Could a blackout of this scale happen on Instagram, Twitter, or TikTok? Almost certainly not. Unlike other major social media platforms, Reddit's structure actually empowers its users to create and moderate all content in subreddits, fostering a sense of ownership and collective responsibility for users within their own communities. This coordinated action showcased the unique nature of Reddit as a platform rooted in community participation and engagement.
By empowering its users to establish and manage their own communities, Reddit distinguishes itself from other major social media platforms. By organizing its content distribution around communities, Reddit actually empowers its users more than other social media platforms. While all users benefit in some capacity, it's actually creators (or frequent Reddit posters) that benefit the most from the community structure, because the platform enables them to post freely, even if that content is against the interests of the platform.
If we flip this analogy so creators are the Reddit third-party developers (instead of moderators) and their Reddit’s users are their followers, then this is a stark reminder of the importance of owning your creator-follower relationship. The developers were heavily reliant on Reddit as a platform, only to be unexpectedly disintermediated and effectively stripped of their livelihood.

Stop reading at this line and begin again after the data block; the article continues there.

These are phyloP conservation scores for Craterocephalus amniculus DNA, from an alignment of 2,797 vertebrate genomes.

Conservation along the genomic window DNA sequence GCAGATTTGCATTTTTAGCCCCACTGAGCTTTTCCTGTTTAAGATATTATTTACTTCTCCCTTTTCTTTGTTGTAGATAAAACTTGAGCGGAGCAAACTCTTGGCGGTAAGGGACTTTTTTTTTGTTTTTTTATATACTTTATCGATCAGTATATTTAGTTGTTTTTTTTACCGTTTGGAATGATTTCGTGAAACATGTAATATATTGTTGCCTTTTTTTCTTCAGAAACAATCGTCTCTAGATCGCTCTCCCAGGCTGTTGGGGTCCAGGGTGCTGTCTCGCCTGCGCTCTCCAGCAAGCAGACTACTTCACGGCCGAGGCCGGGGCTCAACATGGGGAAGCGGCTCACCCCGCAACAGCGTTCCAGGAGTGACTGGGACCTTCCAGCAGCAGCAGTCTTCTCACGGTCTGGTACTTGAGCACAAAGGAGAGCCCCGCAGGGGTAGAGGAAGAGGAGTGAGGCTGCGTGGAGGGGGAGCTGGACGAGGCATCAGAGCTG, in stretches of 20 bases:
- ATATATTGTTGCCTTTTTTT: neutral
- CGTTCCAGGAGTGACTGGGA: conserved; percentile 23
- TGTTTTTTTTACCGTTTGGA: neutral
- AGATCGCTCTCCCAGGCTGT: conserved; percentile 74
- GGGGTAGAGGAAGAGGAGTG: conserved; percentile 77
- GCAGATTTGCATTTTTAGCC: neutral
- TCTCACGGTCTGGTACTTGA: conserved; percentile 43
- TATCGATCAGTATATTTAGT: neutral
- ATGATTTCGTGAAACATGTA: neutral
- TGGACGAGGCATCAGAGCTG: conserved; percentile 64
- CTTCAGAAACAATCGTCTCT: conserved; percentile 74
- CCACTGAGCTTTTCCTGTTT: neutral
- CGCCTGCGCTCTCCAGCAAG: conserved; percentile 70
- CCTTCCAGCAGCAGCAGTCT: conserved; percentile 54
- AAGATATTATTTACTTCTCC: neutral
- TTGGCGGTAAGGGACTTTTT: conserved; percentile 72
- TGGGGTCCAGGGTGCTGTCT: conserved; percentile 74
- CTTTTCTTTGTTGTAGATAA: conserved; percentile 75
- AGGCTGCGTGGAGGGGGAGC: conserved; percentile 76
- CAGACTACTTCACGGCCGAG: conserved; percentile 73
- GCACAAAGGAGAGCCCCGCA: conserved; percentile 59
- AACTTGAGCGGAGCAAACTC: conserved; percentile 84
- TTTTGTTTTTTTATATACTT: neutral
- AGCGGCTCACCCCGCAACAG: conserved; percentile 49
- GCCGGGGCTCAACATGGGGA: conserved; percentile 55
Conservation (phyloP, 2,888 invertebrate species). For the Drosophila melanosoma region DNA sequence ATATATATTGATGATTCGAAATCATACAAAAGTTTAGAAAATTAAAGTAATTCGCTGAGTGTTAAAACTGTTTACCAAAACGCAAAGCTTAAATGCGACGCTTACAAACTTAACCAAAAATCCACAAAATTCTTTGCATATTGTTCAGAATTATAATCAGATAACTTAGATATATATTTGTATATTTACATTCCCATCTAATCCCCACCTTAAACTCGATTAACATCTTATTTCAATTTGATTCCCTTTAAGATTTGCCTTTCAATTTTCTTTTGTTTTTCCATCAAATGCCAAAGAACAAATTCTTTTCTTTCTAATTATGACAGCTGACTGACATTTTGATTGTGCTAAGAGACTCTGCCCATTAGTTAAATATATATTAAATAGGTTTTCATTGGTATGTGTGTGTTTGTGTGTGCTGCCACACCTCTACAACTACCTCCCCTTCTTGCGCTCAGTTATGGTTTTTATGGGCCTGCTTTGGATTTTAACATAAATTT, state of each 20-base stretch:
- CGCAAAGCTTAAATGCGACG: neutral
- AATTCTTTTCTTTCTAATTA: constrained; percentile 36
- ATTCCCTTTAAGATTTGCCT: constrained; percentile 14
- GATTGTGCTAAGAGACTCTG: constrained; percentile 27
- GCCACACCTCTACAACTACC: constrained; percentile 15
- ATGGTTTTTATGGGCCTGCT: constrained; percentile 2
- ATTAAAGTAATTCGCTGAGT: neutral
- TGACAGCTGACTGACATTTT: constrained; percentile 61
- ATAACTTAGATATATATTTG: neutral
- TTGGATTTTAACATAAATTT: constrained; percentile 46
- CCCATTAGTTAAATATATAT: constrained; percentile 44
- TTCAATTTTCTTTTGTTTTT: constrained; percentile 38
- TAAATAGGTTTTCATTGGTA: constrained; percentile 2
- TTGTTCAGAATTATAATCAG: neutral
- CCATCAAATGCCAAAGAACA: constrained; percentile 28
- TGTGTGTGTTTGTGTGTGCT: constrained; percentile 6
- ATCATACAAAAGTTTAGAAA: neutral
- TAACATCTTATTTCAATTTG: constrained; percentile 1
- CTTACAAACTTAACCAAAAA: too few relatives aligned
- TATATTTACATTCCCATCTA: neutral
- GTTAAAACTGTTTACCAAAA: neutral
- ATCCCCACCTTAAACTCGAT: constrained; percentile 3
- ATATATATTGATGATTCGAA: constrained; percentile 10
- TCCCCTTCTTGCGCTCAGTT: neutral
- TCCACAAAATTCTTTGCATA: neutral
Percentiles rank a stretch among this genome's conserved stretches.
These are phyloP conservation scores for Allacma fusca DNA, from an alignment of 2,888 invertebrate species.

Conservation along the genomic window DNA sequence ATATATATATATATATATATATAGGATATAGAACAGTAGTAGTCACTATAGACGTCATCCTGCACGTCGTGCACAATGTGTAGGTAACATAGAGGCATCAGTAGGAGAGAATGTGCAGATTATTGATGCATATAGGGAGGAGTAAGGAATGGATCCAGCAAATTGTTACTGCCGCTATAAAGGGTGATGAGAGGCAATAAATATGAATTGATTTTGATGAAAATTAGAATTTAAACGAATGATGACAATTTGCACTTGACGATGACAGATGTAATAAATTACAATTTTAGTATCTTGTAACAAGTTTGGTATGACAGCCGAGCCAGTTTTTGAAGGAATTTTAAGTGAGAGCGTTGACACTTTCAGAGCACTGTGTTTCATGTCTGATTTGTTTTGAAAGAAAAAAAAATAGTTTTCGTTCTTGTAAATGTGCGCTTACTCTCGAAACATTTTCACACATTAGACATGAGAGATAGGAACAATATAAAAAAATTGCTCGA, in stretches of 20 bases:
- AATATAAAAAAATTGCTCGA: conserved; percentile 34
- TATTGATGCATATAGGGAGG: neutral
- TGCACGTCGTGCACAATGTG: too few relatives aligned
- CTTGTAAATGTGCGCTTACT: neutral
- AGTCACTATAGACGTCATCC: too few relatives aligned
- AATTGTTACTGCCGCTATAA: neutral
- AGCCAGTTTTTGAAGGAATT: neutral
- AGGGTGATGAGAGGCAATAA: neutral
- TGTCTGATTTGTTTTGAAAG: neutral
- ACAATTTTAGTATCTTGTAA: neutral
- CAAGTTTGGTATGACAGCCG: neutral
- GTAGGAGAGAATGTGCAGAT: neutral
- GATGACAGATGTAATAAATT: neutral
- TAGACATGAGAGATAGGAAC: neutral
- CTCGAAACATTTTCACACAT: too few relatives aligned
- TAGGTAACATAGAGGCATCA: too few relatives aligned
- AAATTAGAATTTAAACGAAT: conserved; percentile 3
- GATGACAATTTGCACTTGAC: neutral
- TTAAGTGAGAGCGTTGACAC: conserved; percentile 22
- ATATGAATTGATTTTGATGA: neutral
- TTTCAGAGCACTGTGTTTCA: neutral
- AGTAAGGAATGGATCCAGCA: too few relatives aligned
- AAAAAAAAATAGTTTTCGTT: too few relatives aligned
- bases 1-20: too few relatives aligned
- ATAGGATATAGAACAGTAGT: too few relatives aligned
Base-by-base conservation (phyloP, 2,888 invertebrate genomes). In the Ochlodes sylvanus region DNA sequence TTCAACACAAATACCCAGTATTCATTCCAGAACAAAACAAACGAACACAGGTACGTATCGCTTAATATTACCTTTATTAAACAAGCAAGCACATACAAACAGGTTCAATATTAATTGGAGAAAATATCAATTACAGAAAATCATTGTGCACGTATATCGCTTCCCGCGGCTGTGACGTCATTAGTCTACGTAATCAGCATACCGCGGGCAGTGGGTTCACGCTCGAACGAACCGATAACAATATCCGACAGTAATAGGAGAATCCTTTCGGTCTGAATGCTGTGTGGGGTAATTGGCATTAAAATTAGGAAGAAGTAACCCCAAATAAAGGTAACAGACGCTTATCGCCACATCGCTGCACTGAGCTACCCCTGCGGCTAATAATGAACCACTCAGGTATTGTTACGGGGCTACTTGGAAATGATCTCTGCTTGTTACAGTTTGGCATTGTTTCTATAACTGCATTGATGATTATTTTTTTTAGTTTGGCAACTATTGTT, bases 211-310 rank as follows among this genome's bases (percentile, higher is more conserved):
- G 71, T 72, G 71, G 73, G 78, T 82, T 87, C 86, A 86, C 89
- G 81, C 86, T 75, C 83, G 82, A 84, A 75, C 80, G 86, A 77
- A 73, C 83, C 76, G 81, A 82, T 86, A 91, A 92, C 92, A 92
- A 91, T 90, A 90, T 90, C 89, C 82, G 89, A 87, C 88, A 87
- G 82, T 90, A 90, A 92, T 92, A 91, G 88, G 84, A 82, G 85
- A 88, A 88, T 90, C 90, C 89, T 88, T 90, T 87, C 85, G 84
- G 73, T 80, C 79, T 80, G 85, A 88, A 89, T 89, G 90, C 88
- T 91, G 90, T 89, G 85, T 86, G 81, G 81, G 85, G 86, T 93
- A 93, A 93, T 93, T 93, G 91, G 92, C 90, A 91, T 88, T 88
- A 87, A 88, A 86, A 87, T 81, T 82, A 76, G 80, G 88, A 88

When it comes to social media, it's important to understand that the connection you have with your audience isn't truly in your control. Instead, the platform itself holds ownership over that relationship. While creators can actively participate in building and nurturing relationships with their audience through content creation and engagement, they do not have complete ownership or control over these connections. Social media platforms act as intermediaries that facilitate, mediate, and profit from (or own) these interactions. The platform sets the rules, algorithms, and policies that govern how content is distributed, seen, and interacted with by the audience.